... with the POB/YOA categories. For Mexicans, enrollment rates clearly increase with a younger age at arrival in the United States. The problem of nonenrollment is particularly acute for those who arrived from 1987 to 1990. This pattern is attenuated when covari- ates are added to the model (compare Model 5...
Journal Article
Demography (2016) 53 (4): 1109–1134.
Published: 06 July 2016
... and economic development, and immigrants have arrived with distinct distributions of socioeconomic status, visa type, year of immigration, and age at immigration. We use high-quality linked Social Security and Medicare records to estimate life tables for the older U.S. population over the full range of birth...
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Journal Article
Demography (2007) 44 (2): 225–249.
Published: 01 May 2007
... Americans living in the United States. Among U.S. residents, we identify the following groups: U.S.-born Mexican Americans, Mexican-born who arrived in the United States as children younger than 12 (the 1.5 Generation and Mexican-born who arrived at age 12 or older (the 1.0 Generation For the 1.0...
Journal Article
Demography (1992) 29 (4): 613–626.
Published: 01 November 1992
... = - ' < O ce an ia 2. 4 1. 5 0. 6 0. 0 1. 0 0. 6 ~ N or th A m er ic a 20 .0 20 .9 39 .5 1. 6 29 .0 30 .0 ~ Ca na da 2. 8 5. 3 1. 7 0. 0 2. 3 2. 0 ~ M ex ic o 6. 8 5. 7 15 .2 0. 0 10 .6 10 .6 0 Ca rib be an 7. 7 6. 3 17 .0 . 1. 5 11 .9 13 .1 ~ D om in ic an Re pu bl ic 0. 7 1. 6 6. 4 0. 0 3. 9 4. 2 Ja m ai ca 1.1 1. 7 4. 9 0. 0 3. 2 3. 5 Ce nt ra lA m er ic a 2. 6 3. 5 5. 6 0. 1 4. 2 4. 3 'l' So ut h A m er ic a 8. 8 9. 2 7. 8 0. 0 7. 4 6. 5 ~ Co lo m bi a 1. 6 2. 0 2. 2 0. 0 1. 8 1. 8 a N ot e: To ta ls in cl ud e u n kn ow n an d u n re po rte d co u n tr y o fo rig in . ~ ~ Immigration to the United States 619 smaller effects on future immigration-in terms of the proportion who petition for relatives or who have children in the United States-than would be concluded from INS data. The second portion of Table 1 shows variations in the regional composition of each component of long-term immigration. Europeans and Asians each comprise nearly one-third of nonimmigrants staying one year or more; two-fifths of nonimmigrant adjustments (which exclude refugees) are Asian. Published INS data show that nearly one-half of the volume of immigration in 1983 originated in Asia. The recompiled estimates of long-term immigration suggest a somewhat lower proportion of Asian immigration and a slightly higher share of immigration from Europe. These results have significant implications for the program of population estimates and projections of the US Census Bureau, which uses INS data to derive estimates of U.S. population growth and racial composition. The UN measure of long-term immigration suggests a different pattern of geographic origin and possibly different social and cultural impacts of immigration in comparison to current INS statistics. These results raise several issues for the analysis of US immigration policy. For example, significant levels of (long-term) nonimmigrant migration have not been taken into account in developing US immigration policy to limit the number of immigrants admitted each year. More critical for policy analysts, however, is how accurately the two measures of immigration reflect the actual patterns of immigration to the United States and thus direct the analysis of the impacts of immigration. That is, the estimates of long-term immigration guide research on the social and economic impacts of immigration in different directions from published results. Long-term immigration from Japan and from many European countries, for example, is much higher than the level shown in INS data and suggests a potentially larger economic effect in the United States. Because the higher level of immigration from these areas reflects a large number of nonimmigrants who stay more than one year and depart, the social demographic effect of immigration on local communities will likely be different from that of other immigration flows. ' Comparisons between the measures of immigration for age characteristics and for state of intended residence are presented respectively in Tables 2 and 3. Not surprisingly, Table 2 reveals higher proportions of long-term nonimmigrants in the working-age groups and higher proportions of children among new immigrant arrivals, As shown in the two right-hand columns of Table 2, the overall age composition of estimated long-term immigration is quite similar to that of data on INS admissions, but we find large relative Table 2. Alien Immigration to the United States, by Age Groups: Calendar Year 1983 Estimated Long-Term Immigration Nonimmigrarifs New INS Departures Adjust- Immigrant Refugee Immigrant Age >1 year ments Arrivals Arrivals Total Admissions Percentages All Ages 100.0 100.0 100.0 100.0 100.0 100.0 (119,758) (96,481) (339,184) (62,905) (618,328) (552,496) <15 16.5 11.8 23.6 31.7 21.2 21.6 15-24 14.7 27.9 25.0 24.5 23.4 24.4 25-34 28.4 34.4 25.2 22.0 26.9 27.7 35-44 19.8 11.6 11.3 11.1 13.0...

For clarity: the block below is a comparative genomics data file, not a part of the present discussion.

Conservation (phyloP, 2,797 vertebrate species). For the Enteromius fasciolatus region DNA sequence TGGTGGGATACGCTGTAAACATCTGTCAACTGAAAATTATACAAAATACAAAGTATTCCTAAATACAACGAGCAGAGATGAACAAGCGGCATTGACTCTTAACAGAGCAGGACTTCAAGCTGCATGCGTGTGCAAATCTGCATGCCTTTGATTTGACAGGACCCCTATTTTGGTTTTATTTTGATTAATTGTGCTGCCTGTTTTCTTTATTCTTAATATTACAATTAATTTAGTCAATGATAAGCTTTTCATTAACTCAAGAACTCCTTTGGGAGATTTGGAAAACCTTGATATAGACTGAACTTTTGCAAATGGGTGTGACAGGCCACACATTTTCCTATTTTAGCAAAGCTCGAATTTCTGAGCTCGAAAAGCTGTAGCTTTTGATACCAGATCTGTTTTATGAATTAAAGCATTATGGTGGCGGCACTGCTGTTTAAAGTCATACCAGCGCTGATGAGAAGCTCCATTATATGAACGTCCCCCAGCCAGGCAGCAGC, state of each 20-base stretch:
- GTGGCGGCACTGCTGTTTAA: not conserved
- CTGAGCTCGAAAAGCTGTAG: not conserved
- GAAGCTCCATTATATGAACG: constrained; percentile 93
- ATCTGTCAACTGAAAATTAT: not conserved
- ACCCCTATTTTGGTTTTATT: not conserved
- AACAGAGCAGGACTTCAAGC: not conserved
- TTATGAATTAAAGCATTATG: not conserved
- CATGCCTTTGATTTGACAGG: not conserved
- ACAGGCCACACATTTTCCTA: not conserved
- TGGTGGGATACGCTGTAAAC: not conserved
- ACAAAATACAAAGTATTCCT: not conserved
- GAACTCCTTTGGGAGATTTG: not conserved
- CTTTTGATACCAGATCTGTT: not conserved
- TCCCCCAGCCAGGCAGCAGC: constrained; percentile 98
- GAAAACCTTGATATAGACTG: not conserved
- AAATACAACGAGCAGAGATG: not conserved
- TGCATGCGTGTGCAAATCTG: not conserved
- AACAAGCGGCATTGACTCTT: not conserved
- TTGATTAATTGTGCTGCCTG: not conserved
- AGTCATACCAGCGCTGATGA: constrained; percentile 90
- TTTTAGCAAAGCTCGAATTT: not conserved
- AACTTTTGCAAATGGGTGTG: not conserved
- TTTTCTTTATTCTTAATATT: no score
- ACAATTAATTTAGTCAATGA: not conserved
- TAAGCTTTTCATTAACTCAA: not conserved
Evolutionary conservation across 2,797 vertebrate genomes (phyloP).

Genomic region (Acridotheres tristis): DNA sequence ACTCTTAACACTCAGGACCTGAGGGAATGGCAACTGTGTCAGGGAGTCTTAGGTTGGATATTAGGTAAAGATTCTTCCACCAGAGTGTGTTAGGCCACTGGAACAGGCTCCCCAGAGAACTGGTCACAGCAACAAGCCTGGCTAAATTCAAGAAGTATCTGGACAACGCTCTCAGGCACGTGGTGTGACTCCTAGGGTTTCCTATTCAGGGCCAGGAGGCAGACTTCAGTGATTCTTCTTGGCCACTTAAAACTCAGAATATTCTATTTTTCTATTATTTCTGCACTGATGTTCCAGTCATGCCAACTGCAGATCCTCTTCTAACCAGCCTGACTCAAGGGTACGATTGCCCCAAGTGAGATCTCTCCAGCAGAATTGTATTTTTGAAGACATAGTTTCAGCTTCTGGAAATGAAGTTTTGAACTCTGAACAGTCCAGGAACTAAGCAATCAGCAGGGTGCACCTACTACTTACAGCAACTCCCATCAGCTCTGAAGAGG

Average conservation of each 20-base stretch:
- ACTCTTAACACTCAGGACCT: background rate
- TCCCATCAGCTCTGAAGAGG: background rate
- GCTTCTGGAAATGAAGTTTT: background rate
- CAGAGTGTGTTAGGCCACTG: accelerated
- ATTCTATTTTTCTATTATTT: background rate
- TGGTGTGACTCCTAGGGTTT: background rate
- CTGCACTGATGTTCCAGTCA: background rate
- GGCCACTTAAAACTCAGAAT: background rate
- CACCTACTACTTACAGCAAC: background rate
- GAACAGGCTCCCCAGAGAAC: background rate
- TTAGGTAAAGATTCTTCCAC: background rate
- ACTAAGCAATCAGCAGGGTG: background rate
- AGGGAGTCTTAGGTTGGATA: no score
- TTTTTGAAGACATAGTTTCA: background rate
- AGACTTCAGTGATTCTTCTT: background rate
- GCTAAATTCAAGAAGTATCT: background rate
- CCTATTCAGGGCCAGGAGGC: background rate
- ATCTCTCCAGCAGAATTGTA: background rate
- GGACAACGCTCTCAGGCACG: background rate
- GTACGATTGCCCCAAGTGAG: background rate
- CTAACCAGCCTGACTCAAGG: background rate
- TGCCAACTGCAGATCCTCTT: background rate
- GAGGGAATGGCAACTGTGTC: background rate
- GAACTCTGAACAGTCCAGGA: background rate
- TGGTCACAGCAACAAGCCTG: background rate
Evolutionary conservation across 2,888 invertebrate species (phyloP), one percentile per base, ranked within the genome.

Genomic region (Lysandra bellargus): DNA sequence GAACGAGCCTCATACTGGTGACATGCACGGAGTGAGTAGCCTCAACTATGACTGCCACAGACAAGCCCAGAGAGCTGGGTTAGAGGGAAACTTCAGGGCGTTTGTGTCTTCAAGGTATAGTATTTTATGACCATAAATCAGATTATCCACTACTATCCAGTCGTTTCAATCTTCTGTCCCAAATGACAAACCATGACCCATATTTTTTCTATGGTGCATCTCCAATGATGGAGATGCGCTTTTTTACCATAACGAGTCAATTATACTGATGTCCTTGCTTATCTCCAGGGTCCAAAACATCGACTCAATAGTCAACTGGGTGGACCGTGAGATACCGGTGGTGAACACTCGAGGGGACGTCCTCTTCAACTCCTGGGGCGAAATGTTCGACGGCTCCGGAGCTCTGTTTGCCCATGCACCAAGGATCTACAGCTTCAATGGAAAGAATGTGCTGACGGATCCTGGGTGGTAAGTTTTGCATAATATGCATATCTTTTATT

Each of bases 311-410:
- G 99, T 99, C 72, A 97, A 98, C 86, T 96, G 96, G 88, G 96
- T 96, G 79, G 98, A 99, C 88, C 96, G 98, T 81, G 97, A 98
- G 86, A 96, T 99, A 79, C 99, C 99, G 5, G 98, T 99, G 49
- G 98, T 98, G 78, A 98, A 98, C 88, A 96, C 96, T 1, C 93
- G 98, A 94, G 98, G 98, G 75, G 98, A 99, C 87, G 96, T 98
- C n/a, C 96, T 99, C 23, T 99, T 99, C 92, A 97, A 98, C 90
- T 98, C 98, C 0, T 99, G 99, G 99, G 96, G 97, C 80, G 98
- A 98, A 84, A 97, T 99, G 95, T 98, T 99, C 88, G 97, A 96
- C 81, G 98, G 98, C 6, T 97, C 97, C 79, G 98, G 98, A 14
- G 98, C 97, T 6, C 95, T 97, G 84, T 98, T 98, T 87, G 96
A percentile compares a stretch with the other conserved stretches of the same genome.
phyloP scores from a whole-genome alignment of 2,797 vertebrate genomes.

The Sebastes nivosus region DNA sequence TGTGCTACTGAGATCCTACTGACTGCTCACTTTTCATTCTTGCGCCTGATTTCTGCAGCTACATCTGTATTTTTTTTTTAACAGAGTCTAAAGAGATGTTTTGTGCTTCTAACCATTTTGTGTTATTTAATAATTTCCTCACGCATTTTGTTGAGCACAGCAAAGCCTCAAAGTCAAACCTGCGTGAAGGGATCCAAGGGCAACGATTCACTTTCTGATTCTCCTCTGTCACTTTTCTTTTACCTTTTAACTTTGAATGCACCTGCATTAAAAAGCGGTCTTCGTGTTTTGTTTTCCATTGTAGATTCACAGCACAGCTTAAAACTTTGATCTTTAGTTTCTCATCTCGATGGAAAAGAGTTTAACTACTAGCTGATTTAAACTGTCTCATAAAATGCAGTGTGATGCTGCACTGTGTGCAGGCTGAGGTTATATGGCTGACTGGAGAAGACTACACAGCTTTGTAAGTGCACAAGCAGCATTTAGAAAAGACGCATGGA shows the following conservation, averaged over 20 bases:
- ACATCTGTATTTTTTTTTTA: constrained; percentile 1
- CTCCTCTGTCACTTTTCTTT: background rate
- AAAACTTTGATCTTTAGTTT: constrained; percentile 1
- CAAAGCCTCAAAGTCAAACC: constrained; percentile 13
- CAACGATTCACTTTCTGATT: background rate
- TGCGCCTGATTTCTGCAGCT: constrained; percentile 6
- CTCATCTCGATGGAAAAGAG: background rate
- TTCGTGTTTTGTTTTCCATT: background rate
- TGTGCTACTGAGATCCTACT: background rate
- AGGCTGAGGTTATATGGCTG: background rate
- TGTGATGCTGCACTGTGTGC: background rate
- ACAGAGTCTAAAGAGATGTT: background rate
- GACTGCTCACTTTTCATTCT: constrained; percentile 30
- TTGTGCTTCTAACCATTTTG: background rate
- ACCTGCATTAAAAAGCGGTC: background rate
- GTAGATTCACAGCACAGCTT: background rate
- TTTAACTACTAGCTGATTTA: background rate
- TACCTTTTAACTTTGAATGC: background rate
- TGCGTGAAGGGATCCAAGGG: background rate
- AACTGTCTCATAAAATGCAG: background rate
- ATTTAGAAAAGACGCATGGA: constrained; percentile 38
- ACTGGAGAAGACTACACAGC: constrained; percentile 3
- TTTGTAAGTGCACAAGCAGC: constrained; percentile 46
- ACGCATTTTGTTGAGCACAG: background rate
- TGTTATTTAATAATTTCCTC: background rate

Journal Article
Demography (2006) 43 (2): 361–382.
Published: 01 May 2006
..., we also generate estimates by age, sex, region of birth, and duration of residence in the United States. 14 6 2012 © Population Association of America 2006 2006 Current Population Survey Emigration Rate Recent Arrival Return Immigration March Current Population Survey...
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Published: 01 December 2021
Fig. 2 Completed fertility by immigrant background (second generation or age at arrival for child migrants), relative to ancestral Swedes. Models control for birth cohort. Dashed red lines indicate that completed fertility was 1.99 for equivalent ancestral Swedes. Source: Authors' analysis based More